My 6-year-old brother, Joey and I had spent the day dressed in green like all the other children. In school, we learned old Irish ballads and pondered the possibility of pots of gold waiting to be found at the end of rainbows. We had been home for a while playing, and once dinner was prepared and in the oven, mom gathered us onto the sofa to watch highlights from the St. Patrick’s Day parade on the 6:00 news with her while we waited for our father to get home.

My brother and I sat flanking our mother on the couch, watching the sea of green and gold parade across the television. After the highlight segment was over, the newscaster appeared inside of a crowded and boisterous local Irish pub, “And now, live from The Crease…”

As the camera panned around the bar, I screamed out and pointed, “Look! There’s Daddy!”

I will never, ever forget the look on my mother’s face. Time turned into cement. As I looked at her with my happily surprised face after seeing my own Daddy on TV, I saw so many emotions on her face at once that it confused me, and I cocked my head and looked at her harder, trying to figure out what that look meant. It was a combination of shock, horror, sadness, anger, and a broken-heart that she was trying desperately to disguise with a painfully strained smile.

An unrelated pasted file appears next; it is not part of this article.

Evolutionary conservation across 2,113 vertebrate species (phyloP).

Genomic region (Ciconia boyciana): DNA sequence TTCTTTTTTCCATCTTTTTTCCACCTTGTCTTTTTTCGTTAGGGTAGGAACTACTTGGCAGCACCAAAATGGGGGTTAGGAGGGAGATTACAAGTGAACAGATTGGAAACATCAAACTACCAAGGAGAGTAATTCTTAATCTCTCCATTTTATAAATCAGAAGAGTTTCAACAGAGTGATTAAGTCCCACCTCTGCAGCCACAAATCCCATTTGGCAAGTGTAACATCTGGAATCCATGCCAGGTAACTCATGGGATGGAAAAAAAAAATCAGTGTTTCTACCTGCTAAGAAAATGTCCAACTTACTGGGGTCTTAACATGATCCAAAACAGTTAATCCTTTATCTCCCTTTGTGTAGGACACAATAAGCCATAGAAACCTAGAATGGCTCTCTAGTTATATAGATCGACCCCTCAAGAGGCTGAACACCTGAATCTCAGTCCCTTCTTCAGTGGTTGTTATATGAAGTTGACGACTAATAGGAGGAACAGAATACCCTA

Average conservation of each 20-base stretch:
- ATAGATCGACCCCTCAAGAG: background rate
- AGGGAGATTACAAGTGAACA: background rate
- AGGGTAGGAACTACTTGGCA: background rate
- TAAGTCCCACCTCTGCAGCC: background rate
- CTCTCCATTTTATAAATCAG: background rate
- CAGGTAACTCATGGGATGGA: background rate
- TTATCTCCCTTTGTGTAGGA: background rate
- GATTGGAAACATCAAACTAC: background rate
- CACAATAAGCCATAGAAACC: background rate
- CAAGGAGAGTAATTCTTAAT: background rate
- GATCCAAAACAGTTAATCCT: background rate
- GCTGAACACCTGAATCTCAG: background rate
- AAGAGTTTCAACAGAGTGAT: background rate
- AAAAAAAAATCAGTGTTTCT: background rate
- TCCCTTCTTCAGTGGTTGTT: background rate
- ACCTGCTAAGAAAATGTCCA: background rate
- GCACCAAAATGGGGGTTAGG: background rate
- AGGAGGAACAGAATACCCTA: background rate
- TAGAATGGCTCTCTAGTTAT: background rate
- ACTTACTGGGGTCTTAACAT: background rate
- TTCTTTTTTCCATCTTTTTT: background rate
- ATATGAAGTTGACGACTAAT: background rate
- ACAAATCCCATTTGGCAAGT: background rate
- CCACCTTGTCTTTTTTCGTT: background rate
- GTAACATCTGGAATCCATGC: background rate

“Who’s that lady with Daddy?” I asked.

Our father was shown sitting at the bar, with his arm around a blond woman in a tight gold top. Our mother too quickly hopped up from the couch and switched off the TV. She mumbled that dinner would be ready in a little bit and that we could play some more, as she hurried down the hallway into her bedroom and shut the door.

Daddy never made it home for dinner that night, and in the course of those few moments, the trajectory of our lives was forever changed. My mom hired a private investigator, sued him for adultery, and dad moved in with his mistress, Bonnie. Shortly after, my parents were divorced, and within that same year, mom was doing something a mother should never have to do. Dressing her children in ring bearer and flower girl outfits for her ex-husbands wedding to his mistress. So yeah, you could say I had some Daddy issues.